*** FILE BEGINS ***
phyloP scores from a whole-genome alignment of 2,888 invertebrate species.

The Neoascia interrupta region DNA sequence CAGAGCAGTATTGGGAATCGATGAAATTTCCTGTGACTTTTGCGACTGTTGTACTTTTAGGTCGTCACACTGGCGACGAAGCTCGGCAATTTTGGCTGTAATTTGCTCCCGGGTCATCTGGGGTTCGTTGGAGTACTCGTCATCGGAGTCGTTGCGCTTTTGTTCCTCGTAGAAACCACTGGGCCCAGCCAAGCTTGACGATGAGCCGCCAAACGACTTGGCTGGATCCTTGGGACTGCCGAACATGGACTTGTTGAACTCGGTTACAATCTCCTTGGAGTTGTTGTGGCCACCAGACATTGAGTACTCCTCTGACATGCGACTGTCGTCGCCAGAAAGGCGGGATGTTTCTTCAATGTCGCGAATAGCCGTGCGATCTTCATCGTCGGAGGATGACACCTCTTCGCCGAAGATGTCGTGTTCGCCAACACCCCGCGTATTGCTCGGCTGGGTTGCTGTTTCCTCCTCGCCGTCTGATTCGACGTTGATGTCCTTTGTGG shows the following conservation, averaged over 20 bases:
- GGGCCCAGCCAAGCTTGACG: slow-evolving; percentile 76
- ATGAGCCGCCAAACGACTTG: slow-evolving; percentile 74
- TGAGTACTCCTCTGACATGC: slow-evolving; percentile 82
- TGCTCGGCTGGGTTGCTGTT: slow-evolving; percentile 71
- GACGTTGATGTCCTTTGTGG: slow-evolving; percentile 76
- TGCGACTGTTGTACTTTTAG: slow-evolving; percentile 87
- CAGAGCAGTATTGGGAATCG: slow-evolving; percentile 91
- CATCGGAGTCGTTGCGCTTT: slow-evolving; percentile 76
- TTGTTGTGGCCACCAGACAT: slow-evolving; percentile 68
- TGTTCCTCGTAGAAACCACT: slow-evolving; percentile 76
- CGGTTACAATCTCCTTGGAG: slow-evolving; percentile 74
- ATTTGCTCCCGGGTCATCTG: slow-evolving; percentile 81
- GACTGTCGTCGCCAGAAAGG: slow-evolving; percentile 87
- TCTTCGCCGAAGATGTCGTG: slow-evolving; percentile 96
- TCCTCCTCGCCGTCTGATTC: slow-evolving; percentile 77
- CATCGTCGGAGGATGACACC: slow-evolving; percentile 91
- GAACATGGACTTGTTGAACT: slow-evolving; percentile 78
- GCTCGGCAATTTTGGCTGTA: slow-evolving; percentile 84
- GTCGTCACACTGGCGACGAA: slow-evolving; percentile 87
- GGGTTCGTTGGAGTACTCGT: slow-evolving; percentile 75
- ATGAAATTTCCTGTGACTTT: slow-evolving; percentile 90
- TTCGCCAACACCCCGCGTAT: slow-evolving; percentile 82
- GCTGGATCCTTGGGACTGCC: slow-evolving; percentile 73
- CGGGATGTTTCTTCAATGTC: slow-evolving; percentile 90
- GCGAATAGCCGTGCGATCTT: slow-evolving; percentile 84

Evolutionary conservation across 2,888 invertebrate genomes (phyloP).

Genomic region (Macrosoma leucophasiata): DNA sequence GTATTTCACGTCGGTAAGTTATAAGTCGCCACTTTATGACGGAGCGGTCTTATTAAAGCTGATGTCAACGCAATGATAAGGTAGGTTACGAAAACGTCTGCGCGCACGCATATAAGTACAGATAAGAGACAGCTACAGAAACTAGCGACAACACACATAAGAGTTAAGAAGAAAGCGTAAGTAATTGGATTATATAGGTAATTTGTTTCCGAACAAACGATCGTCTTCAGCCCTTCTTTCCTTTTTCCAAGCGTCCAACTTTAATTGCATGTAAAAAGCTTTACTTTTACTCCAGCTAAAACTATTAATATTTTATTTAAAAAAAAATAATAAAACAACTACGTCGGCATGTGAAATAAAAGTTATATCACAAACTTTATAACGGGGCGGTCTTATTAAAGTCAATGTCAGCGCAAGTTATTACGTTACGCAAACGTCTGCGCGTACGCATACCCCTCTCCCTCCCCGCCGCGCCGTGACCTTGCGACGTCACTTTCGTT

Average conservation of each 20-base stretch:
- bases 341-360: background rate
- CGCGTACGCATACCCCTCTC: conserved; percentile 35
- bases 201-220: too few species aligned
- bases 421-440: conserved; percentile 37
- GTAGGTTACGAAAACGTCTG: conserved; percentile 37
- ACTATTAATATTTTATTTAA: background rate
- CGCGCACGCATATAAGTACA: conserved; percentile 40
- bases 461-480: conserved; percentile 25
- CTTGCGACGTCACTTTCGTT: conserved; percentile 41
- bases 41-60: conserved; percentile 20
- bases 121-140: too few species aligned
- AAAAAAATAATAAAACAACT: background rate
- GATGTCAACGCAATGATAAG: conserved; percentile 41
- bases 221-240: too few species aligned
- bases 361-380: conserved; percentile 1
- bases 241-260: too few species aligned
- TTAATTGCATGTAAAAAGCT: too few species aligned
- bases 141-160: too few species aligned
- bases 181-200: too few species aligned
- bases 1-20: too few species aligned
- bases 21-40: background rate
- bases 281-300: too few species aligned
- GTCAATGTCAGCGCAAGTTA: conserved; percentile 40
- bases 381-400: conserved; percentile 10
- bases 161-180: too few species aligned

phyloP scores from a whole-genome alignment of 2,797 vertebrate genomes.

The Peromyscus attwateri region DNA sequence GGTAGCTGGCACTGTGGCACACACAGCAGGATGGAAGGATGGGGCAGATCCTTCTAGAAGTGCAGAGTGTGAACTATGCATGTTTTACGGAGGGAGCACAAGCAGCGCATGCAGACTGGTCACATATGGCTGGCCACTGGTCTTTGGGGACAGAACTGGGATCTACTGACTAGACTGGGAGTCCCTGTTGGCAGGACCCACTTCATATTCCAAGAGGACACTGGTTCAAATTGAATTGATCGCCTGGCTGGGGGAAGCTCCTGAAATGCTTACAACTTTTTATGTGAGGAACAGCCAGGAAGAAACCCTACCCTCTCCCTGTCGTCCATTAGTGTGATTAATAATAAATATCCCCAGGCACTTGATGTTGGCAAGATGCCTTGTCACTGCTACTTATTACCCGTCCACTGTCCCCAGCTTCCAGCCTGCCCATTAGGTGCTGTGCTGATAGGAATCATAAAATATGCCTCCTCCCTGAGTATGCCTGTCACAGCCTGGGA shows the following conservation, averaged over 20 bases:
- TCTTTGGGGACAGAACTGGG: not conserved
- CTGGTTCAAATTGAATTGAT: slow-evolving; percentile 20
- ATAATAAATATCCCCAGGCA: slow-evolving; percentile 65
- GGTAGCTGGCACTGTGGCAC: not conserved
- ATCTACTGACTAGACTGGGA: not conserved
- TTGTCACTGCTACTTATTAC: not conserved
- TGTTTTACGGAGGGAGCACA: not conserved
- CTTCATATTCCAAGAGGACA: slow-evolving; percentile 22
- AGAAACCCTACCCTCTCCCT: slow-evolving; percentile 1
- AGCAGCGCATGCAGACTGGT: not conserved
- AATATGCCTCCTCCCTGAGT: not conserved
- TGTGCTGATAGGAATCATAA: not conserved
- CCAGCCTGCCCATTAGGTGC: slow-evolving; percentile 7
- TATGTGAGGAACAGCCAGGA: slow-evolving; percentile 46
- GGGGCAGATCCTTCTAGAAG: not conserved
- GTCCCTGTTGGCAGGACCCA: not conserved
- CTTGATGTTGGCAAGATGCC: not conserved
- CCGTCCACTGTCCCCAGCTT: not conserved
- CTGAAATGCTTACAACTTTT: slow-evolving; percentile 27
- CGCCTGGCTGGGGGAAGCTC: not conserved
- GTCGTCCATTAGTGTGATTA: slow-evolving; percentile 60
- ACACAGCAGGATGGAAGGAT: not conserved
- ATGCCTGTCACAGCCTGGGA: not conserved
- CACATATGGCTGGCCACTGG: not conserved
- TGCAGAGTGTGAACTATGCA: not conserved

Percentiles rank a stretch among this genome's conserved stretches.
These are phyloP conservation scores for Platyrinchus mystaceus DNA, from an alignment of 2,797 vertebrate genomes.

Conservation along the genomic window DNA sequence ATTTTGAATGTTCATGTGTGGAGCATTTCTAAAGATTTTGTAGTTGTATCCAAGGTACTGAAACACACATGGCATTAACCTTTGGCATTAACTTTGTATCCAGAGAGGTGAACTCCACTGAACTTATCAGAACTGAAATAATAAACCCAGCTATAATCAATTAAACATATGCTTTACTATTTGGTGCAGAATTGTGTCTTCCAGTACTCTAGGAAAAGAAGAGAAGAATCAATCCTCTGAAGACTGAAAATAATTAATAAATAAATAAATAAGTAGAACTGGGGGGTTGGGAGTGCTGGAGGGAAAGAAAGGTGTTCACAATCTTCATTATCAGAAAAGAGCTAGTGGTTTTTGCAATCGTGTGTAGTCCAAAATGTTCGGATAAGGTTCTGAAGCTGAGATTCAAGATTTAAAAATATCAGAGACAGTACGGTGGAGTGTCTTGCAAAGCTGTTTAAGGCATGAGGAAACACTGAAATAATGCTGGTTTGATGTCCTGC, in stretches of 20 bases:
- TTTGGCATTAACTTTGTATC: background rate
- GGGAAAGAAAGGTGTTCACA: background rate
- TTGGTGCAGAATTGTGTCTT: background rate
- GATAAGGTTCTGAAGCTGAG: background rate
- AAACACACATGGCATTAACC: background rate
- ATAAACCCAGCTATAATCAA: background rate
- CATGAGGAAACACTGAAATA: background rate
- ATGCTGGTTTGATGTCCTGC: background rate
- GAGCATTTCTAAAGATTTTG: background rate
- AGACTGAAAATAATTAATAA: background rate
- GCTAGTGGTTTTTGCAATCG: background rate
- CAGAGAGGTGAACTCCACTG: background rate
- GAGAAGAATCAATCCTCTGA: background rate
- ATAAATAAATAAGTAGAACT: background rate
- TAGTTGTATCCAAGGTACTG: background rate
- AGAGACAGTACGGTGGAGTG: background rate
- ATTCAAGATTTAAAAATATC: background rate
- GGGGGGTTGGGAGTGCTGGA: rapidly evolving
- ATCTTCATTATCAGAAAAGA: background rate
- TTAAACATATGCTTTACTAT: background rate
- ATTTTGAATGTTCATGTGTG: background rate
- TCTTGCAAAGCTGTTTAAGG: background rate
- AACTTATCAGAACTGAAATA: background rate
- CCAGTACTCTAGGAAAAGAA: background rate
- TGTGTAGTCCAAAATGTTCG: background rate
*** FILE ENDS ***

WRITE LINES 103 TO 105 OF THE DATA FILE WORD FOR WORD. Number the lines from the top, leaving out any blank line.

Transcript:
- GGGGGGTTGGGAGTGCTGGA: rapidly evolving
- ATCTTCATTATCAGAAAAGA: background rate
- TTAAACATATGCTTTACTAT: background rate